"The single most informative comment on the last earnigns call was one bank partner eliminated all FICO requirements. I’m curious, what does this mean in terms of the acceptance of the technology? How did they come to that decision? Can you tell us the size of this bank?”
This bank is in “the middle” of large and small. They are not one of our original banks [it’s not CRB]. They’ve been up and running with us for a bit.
The way banks start to work with us is they have P and L owners that immediately want to work with us, it’s always an easy conversation. Then they have to get the deal through the risk committee which contains a credit committee. This committee often says ‘hey this looks interesting but I need guardrails.’ FICO score is typically seen as a guard rail - “I don’t want any loans below 700 FICO” What happens is they get started, watch 6-9 months and want more, they say ok let’s drop it to 680, oh wow it’s working more and this bank said ‘hey you know what, let’s just get rid of the guardrail’. It surprised the hell out of us, it’s the first time we’re aware of in modern financial history where a bank gave out a loan without asking for a FICO score. They’re relaxing traditional models and this is the affirmation we’re looking for, they’re embracing our AI. Institutional mindset is changing.
"We have 2 minutes left – can you comment on Spanish platform, update on auto, and what’s next beyond?”
Spanish speakers are roughly 15% of the population and underserved. It’s a demographic that fits well with our mission to expand lending to the underserved.
We have two things happening in parallel.
We have our go- to-market with refi, which the journey is very similar to the personal loan business. Like with personal loans we’re focused on just getting the funnel to perform better and better.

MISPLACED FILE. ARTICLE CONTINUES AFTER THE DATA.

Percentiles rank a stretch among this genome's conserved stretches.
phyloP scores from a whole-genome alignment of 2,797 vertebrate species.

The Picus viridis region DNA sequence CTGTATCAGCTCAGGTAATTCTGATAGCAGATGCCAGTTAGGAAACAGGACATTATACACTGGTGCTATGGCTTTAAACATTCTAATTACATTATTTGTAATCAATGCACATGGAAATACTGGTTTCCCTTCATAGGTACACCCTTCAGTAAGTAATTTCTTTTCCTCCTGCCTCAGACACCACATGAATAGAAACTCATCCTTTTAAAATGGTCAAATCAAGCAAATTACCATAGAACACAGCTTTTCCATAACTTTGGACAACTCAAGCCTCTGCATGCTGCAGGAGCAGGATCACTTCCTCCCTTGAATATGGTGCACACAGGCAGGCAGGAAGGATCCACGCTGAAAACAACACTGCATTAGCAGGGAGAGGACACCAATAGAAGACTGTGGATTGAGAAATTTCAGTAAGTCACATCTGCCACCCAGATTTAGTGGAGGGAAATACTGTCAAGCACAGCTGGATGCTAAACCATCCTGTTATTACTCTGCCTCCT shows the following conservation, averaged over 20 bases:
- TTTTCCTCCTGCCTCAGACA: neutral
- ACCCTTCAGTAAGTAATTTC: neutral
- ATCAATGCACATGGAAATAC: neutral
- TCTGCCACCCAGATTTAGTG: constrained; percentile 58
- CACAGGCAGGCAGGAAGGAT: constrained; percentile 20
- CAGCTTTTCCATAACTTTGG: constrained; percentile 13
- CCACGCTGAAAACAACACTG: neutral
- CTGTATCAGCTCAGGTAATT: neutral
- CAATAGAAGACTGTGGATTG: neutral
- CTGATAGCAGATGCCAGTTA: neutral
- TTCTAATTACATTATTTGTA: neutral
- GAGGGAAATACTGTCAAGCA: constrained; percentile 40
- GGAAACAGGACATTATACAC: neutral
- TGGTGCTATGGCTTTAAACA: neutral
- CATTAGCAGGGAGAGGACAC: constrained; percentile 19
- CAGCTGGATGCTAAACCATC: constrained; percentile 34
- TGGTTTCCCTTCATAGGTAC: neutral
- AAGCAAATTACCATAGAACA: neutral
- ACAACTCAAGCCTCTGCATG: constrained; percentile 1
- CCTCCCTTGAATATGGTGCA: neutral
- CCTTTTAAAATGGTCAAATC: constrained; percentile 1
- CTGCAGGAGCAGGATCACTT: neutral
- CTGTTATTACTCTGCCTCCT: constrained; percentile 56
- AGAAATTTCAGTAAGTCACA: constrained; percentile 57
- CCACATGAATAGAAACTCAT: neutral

Separately, there’s a point of sale product at the dealership where we use Prodigy software, we are integrating our loan with that platform, that will likely show up at the dealership in Q4. It won’t be meaningful in 2021 but in 2022 it will be meaningful.
Beyond auto, we haven’t signaled anything specific but there are a bunch of markets we love. Most credit markets have a prime segment that’s hypercompeted and very well served, but then there’s giant torso where options dramatically fall off a cliff. We can point to examples of that in almost every market. If you look at the recovery in the mortgage industry, the qualifying loan world where pricing is set by fannie/Freddie, the recovery has recovered completely and grown even more than 2008. But in the nonqualifying world, it’s fallen off the cliff. There’s a million more nonqualifying mortgages in 2001 than today! So fannie and freddie have reduced their credit aperture and have not widened it. So those are examples of market segments where where our strengths can play very well in. There’s more to talk on that in coming quarters.